Bucharest, April 9 (RFE/RL) - Romania and Ukraine are making a new effort to resolve one of those territorial disputes which have arisen since the collapse of communism. This one is over a small rocky outcrop in the Danube known as "Snake Island." The Soviet Union once used it as a radar base checking sea and naval traffic in the Black Sea.
The island is now controlled by Ukraine, which keeps about 70 men there to emphasize its claim. Ukraine argues that the island passed to it in 1918 after the collapse of the Russian empire. But Romania says that it became the owner after 1918 and only lost it to the Soviet Union in 1948.
The latest talks between Kiev and Bucharest began about two months ago (February 26). The Romanian foreign ministry acknowledges that so far there has been little progress but insists that eventually "justice will prevail" and the island will return to Romania. Ukraine is equally insistent about its claims.
At the end of last year Romania's foreign minister, Teodor Melescanu, proposed that the dispute be taken to the International Court in The Hague. But the court takes cases only if both sides agree; and until recently, Ukraine was unwilling to do so. The Foreign Ministry in Bucharest says there are indications that this could change and the dispute might go to the Court after all.
At first sight "Snake Island" ( Zmeinyj ostrov) seems an unlikely source of dispute. It lies in the Kalija channel of the Danube, the most northern of the many arms of the river flowing through the Danube Delta into the Black Sea. The island measures less than two square kilometers in size, is surrounded by rocks and its beaches are stony. The snakes which provided its name have virtually disappeared. It has no tourist potential and economically has little to offer. Romanian officials say the harbor facilities have been out of operation for years and almost nothing can grow there.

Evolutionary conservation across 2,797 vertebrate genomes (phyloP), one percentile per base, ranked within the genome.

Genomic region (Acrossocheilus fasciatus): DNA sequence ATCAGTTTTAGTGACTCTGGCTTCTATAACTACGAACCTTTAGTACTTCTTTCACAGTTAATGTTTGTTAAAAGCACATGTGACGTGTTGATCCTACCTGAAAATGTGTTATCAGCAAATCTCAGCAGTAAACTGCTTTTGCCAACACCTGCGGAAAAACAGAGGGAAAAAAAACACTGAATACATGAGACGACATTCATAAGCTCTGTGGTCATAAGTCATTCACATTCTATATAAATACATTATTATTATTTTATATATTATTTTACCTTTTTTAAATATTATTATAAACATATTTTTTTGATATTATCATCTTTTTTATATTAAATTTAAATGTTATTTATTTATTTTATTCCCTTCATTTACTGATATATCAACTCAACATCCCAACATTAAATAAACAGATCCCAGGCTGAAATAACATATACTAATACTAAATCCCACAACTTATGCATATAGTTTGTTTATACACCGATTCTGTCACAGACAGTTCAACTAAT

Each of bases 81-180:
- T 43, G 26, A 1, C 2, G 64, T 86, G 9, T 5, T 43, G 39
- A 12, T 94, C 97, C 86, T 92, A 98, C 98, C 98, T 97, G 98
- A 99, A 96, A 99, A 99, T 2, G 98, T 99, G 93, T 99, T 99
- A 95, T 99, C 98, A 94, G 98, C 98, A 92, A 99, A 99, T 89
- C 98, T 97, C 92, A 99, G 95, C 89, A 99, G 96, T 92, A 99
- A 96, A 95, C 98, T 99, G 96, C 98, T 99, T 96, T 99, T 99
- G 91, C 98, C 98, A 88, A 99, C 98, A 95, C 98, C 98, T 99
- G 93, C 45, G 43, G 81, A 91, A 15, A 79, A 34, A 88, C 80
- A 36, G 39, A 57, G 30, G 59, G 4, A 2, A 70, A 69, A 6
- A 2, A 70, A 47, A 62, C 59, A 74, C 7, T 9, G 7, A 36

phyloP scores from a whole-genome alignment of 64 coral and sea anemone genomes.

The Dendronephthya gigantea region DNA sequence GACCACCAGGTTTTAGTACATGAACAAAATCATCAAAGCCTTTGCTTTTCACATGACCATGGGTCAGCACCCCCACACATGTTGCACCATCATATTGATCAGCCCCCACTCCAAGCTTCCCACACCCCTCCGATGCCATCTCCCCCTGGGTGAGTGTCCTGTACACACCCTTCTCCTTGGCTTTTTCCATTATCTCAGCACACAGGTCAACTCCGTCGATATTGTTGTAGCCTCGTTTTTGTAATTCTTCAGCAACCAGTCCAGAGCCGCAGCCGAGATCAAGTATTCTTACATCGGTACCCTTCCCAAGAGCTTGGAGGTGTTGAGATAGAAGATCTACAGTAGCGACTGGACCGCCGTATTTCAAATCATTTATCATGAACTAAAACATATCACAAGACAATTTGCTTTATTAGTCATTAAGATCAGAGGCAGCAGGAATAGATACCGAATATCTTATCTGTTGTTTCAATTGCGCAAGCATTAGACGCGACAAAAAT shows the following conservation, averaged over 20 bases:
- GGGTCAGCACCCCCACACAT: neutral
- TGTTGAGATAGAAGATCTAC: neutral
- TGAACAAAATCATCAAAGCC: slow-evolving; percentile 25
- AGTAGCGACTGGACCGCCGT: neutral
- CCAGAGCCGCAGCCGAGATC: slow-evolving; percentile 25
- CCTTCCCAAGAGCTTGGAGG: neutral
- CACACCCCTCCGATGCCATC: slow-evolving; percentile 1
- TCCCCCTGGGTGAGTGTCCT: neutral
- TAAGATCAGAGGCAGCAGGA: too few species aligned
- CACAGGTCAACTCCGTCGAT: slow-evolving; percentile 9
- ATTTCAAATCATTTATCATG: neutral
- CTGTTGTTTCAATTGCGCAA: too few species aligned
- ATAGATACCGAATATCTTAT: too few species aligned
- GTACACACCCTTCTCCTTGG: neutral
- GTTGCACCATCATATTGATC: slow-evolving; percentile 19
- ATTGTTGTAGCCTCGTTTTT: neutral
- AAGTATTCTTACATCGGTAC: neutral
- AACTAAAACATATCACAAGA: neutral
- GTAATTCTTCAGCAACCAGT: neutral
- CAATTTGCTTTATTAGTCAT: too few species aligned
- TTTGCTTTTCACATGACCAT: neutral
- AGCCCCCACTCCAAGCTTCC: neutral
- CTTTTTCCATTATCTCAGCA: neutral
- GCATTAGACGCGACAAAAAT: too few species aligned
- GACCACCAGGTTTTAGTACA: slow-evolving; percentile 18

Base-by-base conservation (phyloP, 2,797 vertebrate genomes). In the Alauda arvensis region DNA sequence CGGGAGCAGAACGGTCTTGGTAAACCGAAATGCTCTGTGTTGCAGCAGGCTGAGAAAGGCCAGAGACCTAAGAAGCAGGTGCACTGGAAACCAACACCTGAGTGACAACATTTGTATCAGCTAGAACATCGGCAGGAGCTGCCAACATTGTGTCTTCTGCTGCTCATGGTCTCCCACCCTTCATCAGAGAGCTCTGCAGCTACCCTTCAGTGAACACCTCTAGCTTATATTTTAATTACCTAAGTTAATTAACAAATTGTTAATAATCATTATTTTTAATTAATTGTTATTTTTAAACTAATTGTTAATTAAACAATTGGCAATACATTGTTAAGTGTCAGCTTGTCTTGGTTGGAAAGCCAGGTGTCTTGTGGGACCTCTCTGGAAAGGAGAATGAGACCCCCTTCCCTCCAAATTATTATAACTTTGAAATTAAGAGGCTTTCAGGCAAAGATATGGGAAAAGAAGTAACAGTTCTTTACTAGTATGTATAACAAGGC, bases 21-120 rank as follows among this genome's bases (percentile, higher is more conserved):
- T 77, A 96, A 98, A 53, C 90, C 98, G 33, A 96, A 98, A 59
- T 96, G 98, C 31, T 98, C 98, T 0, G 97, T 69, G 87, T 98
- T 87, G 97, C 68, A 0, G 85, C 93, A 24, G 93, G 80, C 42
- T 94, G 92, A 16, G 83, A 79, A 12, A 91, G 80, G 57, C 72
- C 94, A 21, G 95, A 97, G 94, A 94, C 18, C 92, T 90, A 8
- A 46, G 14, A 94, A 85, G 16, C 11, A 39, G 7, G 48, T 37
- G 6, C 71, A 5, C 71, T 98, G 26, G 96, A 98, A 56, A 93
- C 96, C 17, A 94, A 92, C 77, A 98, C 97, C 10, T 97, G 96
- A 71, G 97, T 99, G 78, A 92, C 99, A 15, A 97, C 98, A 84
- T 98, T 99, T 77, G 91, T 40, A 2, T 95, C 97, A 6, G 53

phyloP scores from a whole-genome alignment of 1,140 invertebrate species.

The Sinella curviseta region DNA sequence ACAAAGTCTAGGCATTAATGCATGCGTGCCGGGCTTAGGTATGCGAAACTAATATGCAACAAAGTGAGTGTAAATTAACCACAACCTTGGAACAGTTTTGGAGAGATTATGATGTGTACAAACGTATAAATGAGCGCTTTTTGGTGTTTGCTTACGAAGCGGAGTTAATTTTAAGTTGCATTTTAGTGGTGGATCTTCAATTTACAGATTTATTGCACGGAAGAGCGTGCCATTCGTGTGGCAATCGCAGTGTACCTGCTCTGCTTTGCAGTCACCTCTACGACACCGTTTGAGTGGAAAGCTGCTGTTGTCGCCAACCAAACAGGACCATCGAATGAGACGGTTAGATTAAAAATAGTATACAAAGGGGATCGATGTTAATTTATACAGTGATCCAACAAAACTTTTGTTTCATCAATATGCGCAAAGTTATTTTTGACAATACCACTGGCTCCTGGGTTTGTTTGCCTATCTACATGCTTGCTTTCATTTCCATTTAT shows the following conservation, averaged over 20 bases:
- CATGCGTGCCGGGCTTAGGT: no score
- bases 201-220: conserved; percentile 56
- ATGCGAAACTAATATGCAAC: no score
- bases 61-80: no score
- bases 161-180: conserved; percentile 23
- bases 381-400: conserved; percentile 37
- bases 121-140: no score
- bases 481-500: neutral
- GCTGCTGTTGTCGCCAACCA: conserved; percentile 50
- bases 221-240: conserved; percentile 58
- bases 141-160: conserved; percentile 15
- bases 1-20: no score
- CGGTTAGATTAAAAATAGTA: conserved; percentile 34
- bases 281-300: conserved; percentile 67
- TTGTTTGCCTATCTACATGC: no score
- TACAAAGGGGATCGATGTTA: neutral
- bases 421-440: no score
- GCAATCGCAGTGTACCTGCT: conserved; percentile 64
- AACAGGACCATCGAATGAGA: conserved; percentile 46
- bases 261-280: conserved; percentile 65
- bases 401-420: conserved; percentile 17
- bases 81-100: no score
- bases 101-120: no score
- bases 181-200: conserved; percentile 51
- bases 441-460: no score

According to diplomats in Bucharest, one reason for the continuing interest in controlling it is the possibility that oil and gas reserves may lie in the sea floor under the forbidding cliffs. Romania already exploits other undersea reserves in the Black Sea.
"Snake Island" has played a role in the region for many centuries. The ancient Greeks had a military base here. Later it was part of the Byzantine and Ottoman Empires. It was taken over by Moscow at the end of the last century.
Romania took possession in 1918 after World War One. Ukraine argues that the island's population at that time was mostly Ukrainian and Romania ignored their right to self-determination in seizing control.
A recent article by a Ukrainian journalist published in the Romanian newspaper "Ziua" said that Romania's King Carol recognized Soviet-Ukraine possession of the island in 1940 - this was at the beginning of World War Two, when Romania was under intense pressure from the Soviet Union. The article also declared that Romania confirmed Ukrainian sovereignty over the island in treaties signed in 1948 and again in 1961.
Romania sees it differently. It says Bucharest's right to the island was acknowledged in the 1947 peace treaty between Romania and the Allies. It was passed to the Soviet Union in 1948 only under heavy pressure from Moscow. The Romanian Foreign Ministry says this transfer was never ratified by the Romanian parliament and therefore has no legal force. In a clever twist of words, Romania officials say that "Ukraine did not inherit the Russia's right to the island but Russia's non-right"
The dispute over "Snake Island" may seem insignificant, particularly considering the other territorial disputes between the two countries. But finding a solution is important for both of them if they are to achieve their aim of closer ties with western Europe.
Until the territorial differences are resolved the basic treaty between the two states cannot be realized. And one of the conditions for integration with the European Union is a basic treaty with all neighboring countries.